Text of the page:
CORONAVIRUS UPDATE FOR DISPUTE RESOLUTION CLIENTS
Bonallack & Bishop remains open for business and hope to provide as near a full service as normal – for both existing and new clients.
To minimise the need for direct face-to-face contact, our Solicitors are happy to run your case by phone, video call or email.
At the end of 2018 the Civil Justice Council (CJC) issued their Final Report as to ADR, or Alternative Dispute Resolution. The Report concluded that there were a number of related challenges, including the awareness of ADR both in the general public, and in the legal profession. Has the position changed since the end of 2018?
Worried about a dispute? Our Dispute Resolution team always offer FREE initial phone advice with no strings attached.
What is Alternative Dispute Resolution?
ADR is a broad term, and includes a number of techniques or options with the purpose of assisting parties in a dispute to reach a settlement. The Courts are very clear that litigation is the last resort, and that there is an expectation that ADR is used before commencing any proceedings. However, at present, there is no compulsion to mediate, although a failure to do so can result in sanctions being imposed by the Courts, at a later date.
The types of ADR include the following:
- Negotiation and “round table” meetings
- Conciliations and ombudsmen
- Early Neutral Evaluation
Mediation is a flexible process managed by a trained and independent neutral, the Mediator, who assists the parties to reach terms of settlement. The process is confidential and private. One of the main providers of Mediators, CEDR, describes the process as:
“A flexible process conducted confidentially in which a neutral person actively assists the parties in working towards a negotiated agreement of a dispute or difference, with the parties in ultimate control of the decision to settle and the terms of resolution”.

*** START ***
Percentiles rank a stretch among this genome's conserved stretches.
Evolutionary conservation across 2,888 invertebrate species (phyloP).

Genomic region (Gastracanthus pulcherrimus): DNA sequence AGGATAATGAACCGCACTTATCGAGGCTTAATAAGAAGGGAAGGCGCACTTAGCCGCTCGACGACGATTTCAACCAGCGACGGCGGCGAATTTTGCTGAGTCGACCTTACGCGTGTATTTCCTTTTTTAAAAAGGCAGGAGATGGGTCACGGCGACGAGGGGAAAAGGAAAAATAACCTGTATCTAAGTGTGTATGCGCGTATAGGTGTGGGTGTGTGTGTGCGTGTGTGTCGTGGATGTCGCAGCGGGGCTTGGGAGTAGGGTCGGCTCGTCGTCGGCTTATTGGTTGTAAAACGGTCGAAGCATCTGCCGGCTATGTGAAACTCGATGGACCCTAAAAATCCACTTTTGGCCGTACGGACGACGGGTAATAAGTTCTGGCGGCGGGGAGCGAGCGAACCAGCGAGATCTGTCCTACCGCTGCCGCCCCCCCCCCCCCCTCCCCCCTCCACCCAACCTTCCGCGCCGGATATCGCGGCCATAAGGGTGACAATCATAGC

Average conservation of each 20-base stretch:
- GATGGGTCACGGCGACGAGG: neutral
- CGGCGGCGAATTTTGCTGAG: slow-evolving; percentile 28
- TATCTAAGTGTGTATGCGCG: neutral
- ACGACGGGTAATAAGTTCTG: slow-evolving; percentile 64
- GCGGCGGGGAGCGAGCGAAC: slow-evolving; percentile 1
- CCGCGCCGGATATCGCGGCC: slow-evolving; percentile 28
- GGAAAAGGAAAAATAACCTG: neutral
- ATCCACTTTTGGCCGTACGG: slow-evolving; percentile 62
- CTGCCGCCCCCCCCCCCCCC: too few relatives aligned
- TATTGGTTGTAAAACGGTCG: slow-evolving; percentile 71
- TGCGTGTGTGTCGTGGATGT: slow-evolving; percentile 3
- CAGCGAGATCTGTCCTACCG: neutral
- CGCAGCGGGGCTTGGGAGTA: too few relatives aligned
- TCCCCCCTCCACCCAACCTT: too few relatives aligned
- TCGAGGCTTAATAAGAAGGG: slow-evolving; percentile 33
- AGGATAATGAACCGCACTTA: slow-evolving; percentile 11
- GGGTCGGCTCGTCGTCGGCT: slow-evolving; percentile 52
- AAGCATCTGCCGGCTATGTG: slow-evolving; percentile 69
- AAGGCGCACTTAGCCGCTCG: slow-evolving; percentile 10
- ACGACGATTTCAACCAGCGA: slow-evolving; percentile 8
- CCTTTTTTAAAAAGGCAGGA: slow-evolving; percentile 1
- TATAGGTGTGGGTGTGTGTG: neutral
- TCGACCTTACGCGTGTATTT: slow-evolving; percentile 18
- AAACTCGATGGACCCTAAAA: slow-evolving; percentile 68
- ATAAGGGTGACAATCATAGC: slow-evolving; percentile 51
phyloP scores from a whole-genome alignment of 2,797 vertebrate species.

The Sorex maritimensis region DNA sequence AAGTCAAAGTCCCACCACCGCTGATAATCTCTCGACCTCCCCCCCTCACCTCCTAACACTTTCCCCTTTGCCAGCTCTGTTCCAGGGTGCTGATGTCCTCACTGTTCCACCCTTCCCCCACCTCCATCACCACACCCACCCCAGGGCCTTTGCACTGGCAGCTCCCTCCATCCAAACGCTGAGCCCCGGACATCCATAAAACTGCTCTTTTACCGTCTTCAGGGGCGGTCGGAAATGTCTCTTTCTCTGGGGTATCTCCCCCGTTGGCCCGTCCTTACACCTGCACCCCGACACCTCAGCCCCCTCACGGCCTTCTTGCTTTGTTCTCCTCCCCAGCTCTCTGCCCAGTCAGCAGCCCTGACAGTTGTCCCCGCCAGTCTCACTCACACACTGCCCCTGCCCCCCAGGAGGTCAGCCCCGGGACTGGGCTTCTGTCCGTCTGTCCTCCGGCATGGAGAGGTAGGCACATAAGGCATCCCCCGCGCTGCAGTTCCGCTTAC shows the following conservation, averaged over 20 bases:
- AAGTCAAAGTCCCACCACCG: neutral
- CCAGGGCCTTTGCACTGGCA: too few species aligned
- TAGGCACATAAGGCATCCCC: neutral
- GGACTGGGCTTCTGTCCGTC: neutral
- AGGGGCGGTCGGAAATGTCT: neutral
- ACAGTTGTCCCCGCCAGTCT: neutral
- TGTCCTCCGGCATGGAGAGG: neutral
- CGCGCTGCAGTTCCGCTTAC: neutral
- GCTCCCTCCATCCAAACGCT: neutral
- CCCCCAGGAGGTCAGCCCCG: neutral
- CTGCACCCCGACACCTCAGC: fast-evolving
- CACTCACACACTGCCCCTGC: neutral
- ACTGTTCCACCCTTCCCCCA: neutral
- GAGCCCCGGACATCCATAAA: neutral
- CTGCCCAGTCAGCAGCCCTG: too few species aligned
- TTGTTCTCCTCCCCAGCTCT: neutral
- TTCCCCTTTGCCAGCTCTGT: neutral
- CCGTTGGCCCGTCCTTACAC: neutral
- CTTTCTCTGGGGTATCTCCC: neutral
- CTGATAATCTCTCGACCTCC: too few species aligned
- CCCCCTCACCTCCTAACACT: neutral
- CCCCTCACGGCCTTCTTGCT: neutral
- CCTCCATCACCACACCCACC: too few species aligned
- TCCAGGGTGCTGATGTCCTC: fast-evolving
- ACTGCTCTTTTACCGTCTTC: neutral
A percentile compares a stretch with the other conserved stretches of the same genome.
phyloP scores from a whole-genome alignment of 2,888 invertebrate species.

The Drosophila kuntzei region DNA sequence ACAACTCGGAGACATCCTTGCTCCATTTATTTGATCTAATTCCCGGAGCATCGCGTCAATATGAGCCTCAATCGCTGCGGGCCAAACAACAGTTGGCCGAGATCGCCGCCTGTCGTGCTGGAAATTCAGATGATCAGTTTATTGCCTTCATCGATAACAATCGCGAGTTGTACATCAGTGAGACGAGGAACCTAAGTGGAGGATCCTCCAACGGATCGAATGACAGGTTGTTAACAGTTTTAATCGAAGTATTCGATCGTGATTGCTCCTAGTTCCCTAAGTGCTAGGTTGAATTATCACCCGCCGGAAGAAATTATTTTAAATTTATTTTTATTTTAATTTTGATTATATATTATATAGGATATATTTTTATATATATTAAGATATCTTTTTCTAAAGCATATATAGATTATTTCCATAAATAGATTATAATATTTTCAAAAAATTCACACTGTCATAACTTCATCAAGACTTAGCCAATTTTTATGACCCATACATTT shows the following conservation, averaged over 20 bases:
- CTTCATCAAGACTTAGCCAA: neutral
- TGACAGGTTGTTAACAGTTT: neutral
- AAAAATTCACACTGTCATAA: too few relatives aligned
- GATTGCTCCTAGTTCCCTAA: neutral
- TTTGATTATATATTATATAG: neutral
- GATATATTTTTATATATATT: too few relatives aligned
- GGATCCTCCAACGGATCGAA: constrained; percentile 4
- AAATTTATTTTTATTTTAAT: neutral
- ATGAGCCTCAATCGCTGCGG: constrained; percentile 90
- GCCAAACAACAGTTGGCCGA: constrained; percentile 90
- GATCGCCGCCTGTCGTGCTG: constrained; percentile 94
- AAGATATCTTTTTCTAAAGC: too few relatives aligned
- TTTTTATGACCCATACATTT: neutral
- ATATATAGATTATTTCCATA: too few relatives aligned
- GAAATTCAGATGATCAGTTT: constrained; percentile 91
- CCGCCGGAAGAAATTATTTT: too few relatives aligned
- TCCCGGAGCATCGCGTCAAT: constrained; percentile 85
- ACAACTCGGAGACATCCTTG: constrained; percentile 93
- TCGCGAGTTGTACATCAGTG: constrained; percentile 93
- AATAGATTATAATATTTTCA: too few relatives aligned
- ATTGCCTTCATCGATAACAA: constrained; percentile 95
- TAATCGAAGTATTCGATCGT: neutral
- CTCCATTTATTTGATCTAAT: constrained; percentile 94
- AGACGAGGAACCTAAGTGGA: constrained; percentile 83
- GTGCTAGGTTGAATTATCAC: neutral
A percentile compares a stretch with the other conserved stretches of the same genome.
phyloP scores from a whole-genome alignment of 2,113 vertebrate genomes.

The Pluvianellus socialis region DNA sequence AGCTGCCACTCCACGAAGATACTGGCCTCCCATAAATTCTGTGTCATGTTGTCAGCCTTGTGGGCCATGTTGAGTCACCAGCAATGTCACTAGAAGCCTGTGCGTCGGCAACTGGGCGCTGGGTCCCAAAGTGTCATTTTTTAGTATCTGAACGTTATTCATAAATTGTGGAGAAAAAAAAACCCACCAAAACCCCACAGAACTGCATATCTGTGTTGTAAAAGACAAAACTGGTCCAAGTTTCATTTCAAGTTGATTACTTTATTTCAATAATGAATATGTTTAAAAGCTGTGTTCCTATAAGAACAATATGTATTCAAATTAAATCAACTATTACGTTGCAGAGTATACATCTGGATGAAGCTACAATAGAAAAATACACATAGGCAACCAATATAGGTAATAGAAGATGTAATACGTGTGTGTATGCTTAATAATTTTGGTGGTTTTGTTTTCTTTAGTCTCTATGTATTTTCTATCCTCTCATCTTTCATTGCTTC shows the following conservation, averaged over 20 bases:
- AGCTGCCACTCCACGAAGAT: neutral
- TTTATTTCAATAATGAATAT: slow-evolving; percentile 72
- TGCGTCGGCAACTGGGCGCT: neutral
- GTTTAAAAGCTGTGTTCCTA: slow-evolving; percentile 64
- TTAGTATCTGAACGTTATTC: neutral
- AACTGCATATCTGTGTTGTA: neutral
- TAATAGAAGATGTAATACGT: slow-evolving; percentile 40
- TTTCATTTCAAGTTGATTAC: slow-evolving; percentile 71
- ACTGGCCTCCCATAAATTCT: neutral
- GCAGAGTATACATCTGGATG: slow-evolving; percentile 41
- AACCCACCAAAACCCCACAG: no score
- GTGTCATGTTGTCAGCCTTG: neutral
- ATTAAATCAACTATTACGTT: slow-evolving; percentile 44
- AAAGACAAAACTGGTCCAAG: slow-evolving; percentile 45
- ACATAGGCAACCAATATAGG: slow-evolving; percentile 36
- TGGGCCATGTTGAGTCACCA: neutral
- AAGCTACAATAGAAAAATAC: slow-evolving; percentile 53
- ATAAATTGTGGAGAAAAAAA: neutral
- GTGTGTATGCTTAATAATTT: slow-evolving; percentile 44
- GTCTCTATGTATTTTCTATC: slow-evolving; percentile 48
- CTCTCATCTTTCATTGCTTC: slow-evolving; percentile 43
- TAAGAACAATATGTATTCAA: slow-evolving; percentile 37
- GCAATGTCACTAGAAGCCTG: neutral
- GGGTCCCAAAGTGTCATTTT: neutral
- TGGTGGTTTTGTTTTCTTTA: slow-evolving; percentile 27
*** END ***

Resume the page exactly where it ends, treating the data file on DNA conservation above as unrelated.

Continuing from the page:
ADR Mediation can be conducted in parallel with litigation. It can be a highly effective dispute resolution process, and is cost effective.
How you can tell we are real Alternative Dispute Resolution Specialists
Here at Bonallack & Bishop, we have been committed to mediation and other forms of ADR for many years. And to prove that, the head of our dispute resolution team, David Patterson, is a qualified mediator himself – and has been so since he completed a Mediator Accreditation course with the ADR Group all the way back in in May 1997.
So if you instruct us, you’ll know you got someone on your side who not only believes in ADR, but can see your case from the point of view of the mediator as well as the solicitor. And that practical experience can make all the difference in achieving a satisfactory settlement of your dispute, with the minimum of cost, delay and distress.
Why isn’t Alternative Dispute Resolution used more often?
That’s a really good question. There is still a widespread view that ADR is under-used, and too little known. Further, the public awareness of ADR is extremely limited.
As to businesses and commerce, there is more understanding as to the benefit of ADR, and the early settlement of disputes between businesses. It is now more common to include in commercial contracts dispute resolution terms, which set out a “tiered” process, including ADR, to be followed before any proceedings may be commenced.
In general, however, ADR is currently being used in a disjointed, and insufficiently integrated fashion.
In summary, when civil disputes arise there are tried and tested alternatives to litigation. A recent Court survey found that 68% of all litigants contacted said they would have preferred to avoid Court proceedings if at all possible. ADR is widely available, and should be encouraged at the outset of any dispute: the use of ADR should, in no way, be seen as a sign of weakness. It should become an integral part of the dispute resolution process.
Are there any circumstances when ADR might not be appropriate?
Yes – sadly not all cases are suitable for resolution by ADR. In particular the following circumstances may not be appropriate:
• when there is a limited time period action has to be taken. If there is a rapidly approaching time limitation – a formal claim may be necessary – at least to start with
• when one of the parties is simply not prepared to negotiate, or the differences between the two parties are so huge that there is no realistic chance of a successful negotiation at any stage
• when one of the parties is pursuing a claim for the purpose of making trouble